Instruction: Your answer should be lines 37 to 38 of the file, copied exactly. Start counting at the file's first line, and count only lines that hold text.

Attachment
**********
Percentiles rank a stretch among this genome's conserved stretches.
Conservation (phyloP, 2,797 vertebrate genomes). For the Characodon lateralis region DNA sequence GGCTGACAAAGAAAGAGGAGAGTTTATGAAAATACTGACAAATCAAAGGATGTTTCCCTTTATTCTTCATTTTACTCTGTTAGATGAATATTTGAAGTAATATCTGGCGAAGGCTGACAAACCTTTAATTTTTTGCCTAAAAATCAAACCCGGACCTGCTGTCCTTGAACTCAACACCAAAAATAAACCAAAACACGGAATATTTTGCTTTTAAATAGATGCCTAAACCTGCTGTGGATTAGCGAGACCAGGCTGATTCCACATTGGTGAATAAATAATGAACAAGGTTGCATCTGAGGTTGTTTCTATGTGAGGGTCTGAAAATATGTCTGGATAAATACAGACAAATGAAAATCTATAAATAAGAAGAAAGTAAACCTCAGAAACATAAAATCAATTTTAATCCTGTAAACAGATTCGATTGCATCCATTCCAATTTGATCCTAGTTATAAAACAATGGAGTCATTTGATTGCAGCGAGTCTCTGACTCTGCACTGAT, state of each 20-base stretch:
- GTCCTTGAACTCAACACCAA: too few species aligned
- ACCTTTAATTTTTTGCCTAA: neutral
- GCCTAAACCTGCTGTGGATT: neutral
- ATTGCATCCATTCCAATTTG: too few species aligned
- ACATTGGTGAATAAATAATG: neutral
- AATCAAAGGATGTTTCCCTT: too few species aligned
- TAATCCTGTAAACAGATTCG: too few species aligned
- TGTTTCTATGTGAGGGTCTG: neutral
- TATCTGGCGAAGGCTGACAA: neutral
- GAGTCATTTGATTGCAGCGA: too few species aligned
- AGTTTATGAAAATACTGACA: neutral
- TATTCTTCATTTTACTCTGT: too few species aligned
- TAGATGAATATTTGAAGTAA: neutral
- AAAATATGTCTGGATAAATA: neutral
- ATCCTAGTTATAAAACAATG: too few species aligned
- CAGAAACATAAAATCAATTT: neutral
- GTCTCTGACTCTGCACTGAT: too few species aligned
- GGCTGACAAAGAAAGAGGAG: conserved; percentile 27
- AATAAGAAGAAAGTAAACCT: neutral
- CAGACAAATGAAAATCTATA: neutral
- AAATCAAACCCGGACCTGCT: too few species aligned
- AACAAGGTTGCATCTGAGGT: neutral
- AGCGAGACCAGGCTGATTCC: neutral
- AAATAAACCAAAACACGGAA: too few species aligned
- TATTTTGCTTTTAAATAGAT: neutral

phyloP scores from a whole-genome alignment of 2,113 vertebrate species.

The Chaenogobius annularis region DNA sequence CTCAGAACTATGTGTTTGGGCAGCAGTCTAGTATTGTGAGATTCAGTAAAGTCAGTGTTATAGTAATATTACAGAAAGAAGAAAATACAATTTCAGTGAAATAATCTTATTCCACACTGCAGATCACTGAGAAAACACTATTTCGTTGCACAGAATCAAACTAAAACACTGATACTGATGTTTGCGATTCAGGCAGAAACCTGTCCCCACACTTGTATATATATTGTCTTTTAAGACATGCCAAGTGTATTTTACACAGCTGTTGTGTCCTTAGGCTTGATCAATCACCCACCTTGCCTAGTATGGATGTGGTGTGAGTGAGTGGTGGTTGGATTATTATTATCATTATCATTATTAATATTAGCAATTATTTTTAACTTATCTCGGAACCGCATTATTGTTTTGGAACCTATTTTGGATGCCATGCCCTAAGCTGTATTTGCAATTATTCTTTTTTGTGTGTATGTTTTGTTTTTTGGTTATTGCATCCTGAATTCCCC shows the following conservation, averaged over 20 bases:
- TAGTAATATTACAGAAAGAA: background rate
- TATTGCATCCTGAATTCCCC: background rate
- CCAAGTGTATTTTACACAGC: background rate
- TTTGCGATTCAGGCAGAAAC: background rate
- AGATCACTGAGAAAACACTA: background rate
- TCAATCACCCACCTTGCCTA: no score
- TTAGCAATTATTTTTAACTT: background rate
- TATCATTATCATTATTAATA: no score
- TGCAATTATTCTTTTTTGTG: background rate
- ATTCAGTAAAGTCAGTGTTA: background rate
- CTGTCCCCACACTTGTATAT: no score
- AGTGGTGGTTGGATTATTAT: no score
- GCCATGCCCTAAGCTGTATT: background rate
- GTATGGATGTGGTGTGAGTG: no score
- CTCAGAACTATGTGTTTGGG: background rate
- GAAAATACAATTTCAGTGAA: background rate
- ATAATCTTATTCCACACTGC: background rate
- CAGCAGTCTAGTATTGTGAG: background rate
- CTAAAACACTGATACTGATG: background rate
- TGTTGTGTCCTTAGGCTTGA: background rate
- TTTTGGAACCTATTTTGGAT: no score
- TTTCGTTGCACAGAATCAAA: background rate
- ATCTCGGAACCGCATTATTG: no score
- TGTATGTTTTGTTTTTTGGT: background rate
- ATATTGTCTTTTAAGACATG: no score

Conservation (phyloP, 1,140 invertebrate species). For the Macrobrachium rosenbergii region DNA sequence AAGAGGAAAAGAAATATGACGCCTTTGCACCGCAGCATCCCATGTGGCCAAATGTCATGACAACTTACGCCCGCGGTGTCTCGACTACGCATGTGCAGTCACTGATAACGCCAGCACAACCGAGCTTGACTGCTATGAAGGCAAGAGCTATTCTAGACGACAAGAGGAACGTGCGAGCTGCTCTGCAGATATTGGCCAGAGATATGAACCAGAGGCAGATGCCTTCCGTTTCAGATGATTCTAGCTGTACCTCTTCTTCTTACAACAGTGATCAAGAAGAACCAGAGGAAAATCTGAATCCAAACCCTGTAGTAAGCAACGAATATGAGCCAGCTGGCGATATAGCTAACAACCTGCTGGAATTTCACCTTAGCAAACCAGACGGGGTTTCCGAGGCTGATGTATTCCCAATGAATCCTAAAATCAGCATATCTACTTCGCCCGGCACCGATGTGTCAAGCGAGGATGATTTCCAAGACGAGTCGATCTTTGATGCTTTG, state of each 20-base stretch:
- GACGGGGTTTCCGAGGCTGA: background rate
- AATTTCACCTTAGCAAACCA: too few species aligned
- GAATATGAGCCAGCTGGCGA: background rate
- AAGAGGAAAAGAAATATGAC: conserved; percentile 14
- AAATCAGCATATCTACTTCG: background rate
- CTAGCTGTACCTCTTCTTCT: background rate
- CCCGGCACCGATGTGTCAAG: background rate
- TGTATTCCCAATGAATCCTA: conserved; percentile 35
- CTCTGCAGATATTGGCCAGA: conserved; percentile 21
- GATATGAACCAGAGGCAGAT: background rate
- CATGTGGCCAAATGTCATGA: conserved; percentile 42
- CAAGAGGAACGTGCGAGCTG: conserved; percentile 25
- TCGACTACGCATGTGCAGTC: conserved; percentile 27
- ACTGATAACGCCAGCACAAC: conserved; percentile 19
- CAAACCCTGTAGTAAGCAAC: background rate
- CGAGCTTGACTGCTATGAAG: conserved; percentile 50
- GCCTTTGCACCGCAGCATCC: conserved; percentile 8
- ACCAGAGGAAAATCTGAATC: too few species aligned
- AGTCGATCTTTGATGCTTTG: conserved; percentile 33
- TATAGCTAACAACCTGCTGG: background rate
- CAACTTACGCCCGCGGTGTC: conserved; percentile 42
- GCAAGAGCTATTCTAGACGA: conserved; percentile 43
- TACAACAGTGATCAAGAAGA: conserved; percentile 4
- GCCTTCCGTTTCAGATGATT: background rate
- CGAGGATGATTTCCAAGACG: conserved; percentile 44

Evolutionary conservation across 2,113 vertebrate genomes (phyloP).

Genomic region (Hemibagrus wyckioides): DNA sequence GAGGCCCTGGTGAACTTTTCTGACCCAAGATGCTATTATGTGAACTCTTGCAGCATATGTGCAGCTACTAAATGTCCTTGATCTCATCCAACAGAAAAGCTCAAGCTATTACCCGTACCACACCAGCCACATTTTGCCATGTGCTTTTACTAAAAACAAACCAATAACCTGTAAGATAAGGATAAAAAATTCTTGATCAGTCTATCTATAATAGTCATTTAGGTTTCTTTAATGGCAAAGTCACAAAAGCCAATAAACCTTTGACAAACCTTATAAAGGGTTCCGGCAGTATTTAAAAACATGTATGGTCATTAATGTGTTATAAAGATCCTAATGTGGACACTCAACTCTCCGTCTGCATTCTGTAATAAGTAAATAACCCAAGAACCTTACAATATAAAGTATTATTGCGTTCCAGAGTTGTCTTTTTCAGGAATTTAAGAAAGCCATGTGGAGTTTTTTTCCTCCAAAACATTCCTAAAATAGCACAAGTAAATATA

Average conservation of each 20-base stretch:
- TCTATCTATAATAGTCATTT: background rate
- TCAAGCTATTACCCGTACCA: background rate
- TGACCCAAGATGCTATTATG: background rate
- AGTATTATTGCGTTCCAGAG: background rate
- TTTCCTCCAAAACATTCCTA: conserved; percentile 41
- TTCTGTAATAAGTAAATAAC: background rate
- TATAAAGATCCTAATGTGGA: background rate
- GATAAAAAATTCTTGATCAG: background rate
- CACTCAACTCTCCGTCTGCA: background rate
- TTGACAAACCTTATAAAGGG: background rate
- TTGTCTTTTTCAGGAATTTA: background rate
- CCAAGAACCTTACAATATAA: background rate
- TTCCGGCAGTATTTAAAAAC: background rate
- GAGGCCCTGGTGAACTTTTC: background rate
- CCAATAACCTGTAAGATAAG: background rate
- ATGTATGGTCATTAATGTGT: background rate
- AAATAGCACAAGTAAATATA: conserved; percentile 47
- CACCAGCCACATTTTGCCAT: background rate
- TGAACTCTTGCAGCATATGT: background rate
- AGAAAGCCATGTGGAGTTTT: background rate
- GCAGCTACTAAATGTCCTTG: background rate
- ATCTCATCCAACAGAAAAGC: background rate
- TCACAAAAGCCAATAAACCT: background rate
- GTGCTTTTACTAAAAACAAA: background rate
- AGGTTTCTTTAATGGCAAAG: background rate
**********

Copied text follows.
- TATCATTATCATTATTAATA: no score
- TGCAATTATTCTTTTTTGTG: background rate